Andrew Murphy is a National Institute for health and Clinical Excellence (NICE) Guideline Development Member and an Armed Forces veteran who himself suffers from Post-Traumatic Stress Disorder (PTSD) In this article he outlines the changes to the current NHS system of care that he hopes the new NICE Guidelines will make.
"I am an ex-Bosnia veteran who, after suffering for six years, was finally diagnosed with PTSD in 1999. My battle back to a normal life has been hard, painful and is ongoing, but worth it to be able to have the self confidence and pride to say I can work, I am worth something and I do matter. This is worth more than money can buy.
After losing my third job, I was deemed unemployable and took nearly three years to get my life back together. During that time my experience of the NHS and support for ex-service personnel was very poor. Because of this I created my own website: I did not want anyone to suffer the way I had, without help or support from the NHS or my community.
To date, many tens of thousands of PTSD sufferers all across the world have visited my website and got support and help for themselves.
It was because of this that I was invited to join the NICE "PTSD Guideline Development Group". This was established to develop new guidelines for the NHS to implement which will help in the diagnosis, treatment and support of other PTSD sufferers. We have produced a document which will help and benefit all PTSD sufferers, especially British military veterans.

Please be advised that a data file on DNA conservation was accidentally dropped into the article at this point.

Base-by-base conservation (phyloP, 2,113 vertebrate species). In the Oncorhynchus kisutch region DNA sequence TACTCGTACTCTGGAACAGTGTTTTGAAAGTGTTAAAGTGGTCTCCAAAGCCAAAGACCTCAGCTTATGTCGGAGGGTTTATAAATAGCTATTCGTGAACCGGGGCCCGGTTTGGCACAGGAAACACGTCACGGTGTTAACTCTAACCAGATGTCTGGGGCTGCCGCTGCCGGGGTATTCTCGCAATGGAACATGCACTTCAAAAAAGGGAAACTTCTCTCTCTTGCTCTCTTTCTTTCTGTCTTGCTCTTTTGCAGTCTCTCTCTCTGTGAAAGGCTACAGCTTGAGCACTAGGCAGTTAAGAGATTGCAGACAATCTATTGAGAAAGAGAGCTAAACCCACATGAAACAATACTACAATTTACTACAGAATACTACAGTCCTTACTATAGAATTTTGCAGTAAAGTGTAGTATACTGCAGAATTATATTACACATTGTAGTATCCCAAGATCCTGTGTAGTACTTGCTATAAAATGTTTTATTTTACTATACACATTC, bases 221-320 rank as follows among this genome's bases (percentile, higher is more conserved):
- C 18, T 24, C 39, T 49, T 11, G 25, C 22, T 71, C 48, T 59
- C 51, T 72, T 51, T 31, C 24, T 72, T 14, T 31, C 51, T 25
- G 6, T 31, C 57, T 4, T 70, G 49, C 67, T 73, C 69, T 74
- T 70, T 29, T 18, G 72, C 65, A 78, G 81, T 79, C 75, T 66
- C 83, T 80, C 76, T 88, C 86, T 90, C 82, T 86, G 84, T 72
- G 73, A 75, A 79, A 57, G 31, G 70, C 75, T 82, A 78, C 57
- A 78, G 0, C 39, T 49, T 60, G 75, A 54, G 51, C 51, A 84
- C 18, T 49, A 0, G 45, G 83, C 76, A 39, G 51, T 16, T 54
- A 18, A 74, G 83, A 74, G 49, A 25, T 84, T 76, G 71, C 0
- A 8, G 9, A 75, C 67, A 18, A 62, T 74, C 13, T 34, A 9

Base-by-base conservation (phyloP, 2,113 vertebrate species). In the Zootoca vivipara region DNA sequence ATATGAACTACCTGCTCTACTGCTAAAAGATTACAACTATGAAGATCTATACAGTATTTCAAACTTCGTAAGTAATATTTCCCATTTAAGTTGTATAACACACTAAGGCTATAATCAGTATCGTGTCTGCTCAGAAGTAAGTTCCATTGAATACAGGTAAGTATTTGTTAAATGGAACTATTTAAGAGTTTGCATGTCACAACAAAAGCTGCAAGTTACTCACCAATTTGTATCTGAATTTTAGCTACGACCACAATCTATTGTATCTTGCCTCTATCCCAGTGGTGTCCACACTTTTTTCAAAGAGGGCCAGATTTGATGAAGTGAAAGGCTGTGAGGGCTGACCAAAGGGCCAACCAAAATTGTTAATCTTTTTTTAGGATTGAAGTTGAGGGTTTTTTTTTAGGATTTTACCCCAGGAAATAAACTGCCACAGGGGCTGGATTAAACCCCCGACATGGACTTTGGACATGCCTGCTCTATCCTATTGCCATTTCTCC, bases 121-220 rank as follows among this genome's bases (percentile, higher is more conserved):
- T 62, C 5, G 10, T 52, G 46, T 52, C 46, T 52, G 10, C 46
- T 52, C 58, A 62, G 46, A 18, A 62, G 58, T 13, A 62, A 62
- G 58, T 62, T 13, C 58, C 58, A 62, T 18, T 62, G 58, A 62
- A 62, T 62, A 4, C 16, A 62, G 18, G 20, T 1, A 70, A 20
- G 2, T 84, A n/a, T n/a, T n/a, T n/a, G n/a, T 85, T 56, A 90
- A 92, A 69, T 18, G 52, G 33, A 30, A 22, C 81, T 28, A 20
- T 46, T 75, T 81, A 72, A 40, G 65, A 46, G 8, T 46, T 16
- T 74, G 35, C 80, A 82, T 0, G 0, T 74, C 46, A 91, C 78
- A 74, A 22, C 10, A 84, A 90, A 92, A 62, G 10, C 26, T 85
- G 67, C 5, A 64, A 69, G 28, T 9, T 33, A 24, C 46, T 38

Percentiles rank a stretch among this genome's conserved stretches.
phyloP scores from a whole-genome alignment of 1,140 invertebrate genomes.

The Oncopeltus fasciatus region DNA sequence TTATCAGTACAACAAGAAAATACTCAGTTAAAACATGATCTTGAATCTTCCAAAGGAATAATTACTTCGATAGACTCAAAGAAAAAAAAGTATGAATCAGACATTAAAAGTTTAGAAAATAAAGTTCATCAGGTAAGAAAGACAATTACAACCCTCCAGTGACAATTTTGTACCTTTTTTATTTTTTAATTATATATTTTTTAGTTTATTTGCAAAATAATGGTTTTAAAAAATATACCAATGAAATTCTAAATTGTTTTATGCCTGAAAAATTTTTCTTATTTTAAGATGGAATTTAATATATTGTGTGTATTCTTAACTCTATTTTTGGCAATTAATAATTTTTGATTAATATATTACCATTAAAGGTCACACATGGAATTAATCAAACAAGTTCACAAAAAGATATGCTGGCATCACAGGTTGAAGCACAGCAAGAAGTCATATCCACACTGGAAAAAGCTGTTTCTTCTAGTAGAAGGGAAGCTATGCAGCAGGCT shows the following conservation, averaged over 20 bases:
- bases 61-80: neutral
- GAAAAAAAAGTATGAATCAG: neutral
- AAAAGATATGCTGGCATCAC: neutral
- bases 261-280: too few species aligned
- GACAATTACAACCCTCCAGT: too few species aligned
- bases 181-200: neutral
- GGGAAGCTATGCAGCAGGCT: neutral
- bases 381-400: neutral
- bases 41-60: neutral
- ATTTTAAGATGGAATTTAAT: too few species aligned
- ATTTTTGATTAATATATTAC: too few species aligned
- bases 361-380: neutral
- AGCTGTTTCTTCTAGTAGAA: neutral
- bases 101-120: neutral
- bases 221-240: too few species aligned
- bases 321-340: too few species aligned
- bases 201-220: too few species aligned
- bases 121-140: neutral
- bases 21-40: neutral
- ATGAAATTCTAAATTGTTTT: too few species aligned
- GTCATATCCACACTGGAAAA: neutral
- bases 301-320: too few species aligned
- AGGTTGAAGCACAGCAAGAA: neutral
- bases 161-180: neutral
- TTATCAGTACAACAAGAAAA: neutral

Living with PTSD is incredibly difficult. Before you are diagnosed you feel you are going mad. Treatment has been patchy across the UK but these guidelines will finally make care and treatment for PTSD sufferers more balanced and give clear guidance to GPs and other health professionals as to how to treat PTSD. Quality of life is something often forgotten by care providers when treating PTSD, I trust this will no longer be the case as the sufferer will be offered a choice of effective treatments and not only medication.
There are several key areas of the NICE Guidelines which will affect veterans' care:
It will now no longer be appropriate for a GP to put a PTSD sufferer on medication alone with no review.
- If medication is offered and prescribed, then the GP has a responsibility to support the sufferer by regularly reviewing him or her and assessing/reviewing the medication.
- The preferred pathway is now for the sufferer to be referred to an appropriately trained specialist who is able to deliver trauma focused psychological treatment. This is now the gold standard in treatment and not medication.
- The patient will be fully equipped to get the treatment they deserve, as the NICE guidelines not only supply the information they need about PTSD, but also what they can expect from their GP.
- The guidelines should the force the PCT's (Primary Care Trusts) to change funding and treatment provision and provide a more balanced and accessible services (either in Primary or Secondary Care) for all, across the country and not just in isolated areas.
- The NICE 'Information For the Public' document (IFP) gives clear advice to sufferers and their carers/family as to: Where to get help, What questions to ask, What PTSD is
- All veterans who have a War Pension will be given priority access to health care provision via Primary & Secondary Care.
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